Pahari Noises (Or the musical muses of an unmusical fan) – Soundtrack to a race
My passion for running is almost exactly like my passion for music. I love them both without necessarily being good at either. They are both – first and foremost – completely personal experiences, where I only seek to please myself, and myself alone. If music is meditation for the mind, running does it for my body.
But no man is an island, and just like music has concerts, running has races. A couple of weeks ago, I got a chance to combine both when took part in the Mussoorie Half Marathon, an attempt to run over 21 kilometres in cold weather at an elevation that flirted with 7,500 feet above sea level and inclines and declines on the route that punished my unhappy knees. Despite having had many years of experience living and running up in the Himalayas and three previous Half Marathons in New Delhi, this was to be the toughest long run I had ever attempted. While others aimed at victory, I aimed for survival.
Fortunately, I was able to use my love for music to distract myself through the race into my own bubble, and – for the majority of the 21 kilometre run – relocate to my own, personal ‘island’ again. Like many others, I prefer long runs accompanied by a soundtrack of music in my ears, and I ran the Mussoorie Half Marathon with a tiny music player accompanying me and my sweat the whole way.
The experience, as always, was glorious. Whenever I was down or tired, a classic Hip-Hop beat would lift my spirits again. Whenever I felt my legs giving way, I came across a catchy anthem to sing along to and ignore the mild pains. Whenever I slowed down or felt too many other runners passing me, a breath-taking guitar riff would give me an extra boost of breath and motor me back ahead.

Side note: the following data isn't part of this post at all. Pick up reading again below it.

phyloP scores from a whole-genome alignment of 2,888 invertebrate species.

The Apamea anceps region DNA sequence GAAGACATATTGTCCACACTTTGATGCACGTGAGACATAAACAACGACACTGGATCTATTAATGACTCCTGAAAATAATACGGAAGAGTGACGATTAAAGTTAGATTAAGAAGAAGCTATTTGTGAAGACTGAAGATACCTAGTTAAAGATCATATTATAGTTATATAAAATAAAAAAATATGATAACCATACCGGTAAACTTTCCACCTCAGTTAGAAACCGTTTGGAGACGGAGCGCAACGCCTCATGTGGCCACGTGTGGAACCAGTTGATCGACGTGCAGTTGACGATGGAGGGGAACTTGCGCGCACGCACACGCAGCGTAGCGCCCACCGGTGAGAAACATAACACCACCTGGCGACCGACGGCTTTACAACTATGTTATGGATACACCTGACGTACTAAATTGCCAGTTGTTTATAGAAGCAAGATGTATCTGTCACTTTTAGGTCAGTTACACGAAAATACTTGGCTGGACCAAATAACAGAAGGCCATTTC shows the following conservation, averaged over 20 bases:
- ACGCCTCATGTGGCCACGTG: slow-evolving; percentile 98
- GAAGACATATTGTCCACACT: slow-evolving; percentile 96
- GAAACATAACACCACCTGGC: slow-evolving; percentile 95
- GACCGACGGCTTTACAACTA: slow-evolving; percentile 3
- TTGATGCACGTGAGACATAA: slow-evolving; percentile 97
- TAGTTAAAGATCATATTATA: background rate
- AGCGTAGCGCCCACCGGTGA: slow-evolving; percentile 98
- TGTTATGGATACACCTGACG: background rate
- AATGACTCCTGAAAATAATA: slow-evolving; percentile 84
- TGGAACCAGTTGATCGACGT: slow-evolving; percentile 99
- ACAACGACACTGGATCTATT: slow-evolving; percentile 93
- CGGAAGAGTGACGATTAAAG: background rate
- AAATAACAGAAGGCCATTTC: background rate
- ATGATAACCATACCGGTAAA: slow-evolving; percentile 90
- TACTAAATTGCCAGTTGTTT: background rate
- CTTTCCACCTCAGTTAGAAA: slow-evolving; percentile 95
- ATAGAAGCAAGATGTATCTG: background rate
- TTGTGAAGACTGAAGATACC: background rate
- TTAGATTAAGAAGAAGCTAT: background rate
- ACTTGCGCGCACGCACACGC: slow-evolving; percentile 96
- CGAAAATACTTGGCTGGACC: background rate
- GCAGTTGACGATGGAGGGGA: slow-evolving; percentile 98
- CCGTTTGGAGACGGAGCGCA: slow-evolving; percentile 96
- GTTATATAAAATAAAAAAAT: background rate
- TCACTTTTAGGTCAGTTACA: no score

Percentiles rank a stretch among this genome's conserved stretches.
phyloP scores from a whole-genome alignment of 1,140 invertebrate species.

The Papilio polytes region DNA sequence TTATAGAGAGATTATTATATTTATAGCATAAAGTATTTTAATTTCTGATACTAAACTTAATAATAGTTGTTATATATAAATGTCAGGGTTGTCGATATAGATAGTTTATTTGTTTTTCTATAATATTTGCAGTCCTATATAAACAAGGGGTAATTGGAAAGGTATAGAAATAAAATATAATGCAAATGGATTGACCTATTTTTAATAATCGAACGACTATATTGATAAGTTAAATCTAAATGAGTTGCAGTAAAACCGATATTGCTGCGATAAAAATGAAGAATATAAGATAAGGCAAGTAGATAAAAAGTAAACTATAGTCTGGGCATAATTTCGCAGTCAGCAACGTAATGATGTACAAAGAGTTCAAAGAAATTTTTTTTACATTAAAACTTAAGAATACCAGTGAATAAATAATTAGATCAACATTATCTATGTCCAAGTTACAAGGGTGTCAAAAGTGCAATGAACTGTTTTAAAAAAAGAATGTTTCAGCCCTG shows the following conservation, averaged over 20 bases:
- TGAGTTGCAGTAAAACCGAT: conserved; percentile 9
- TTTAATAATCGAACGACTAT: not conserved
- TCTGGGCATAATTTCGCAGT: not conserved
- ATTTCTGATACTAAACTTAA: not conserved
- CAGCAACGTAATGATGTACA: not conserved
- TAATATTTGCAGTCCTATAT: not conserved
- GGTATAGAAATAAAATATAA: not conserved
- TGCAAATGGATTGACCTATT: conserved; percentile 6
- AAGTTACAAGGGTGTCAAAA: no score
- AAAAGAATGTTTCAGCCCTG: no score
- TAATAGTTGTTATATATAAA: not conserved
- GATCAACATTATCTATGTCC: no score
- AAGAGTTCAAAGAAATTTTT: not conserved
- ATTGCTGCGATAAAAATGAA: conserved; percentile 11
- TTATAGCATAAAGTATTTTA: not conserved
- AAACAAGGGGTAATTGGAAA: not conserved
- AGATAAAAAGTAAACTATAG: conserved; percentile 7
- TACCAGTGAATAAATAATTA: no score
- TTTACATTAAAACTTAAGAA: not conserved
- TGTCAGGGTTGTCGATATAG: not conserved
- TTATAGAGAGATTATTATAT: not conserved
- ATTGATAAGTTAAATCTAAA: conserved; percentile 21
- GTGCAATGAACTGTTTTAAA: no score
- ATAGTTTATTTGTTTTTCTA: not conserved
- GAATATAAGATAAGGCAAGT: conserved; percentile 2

What made this race especially unique was its Himalayan setting, a non-stop and glorious gift of nature that money truly couldn’t buy. When even the music failed me, the mountains lifted me back up. Starting off at Hanifl Centre on an early fall morning, we ran past Flag Hill, Bata Ghat, Jabarkhet 2, Masrana, Suakholi, a few more kilometres ahead, and then all the way back. It was a clear day that slowly got warmer over the next couple of hours. On one side of the route was the rest of Mussoorie and the Dehradun Valley; on the other were the mighty Garhwali mountain ranges, snow peaks that shot up to tens of thousands of feet above me.
By the last stretch of the race, the heart wanted to sprint back and finish the race in a flurry, but the body was ready to quit, especially as the final stretch offered torturously difficult inclines before the Hanifl Centre. But my music player shuffled forward to Jimi Hendrix’s (via Bob Dylan) ‘All Along the Watchtower’, and within seconds of hearing the first notes of the riff, all my other emotions and senses muted down. My ears reacted to Hendrix’s powerful guitar, and by the time he said the first words – “There must be some kind of way outta here…!” – I was out of there, too. I found the inspiration and momentum to speed up and run past the finish line. There was no confusion, and I only got relief.
Although it had been a great challenge, the race eventually felt easier than I had previously feared. The months of running up around the Chakkar in Landour had prepared me well, but I’ll surely give small part of the credit to the soundtrack to the race. While in recent years there has been some debate within the international running committee about whether or not one should listen to music during marathons or other long runs, I know which side of the fence I sit on. Running to me is like music, and sometimes, it helps to be an island.
Karan Madhok is a freelance writer based temporarily out of Landour, who has a lot of music opinions and very little music knowledge. You can find him wherever you find Mutton Fried Momos. Follow him: @hoopistani
- Karan Madhok / @hoopistani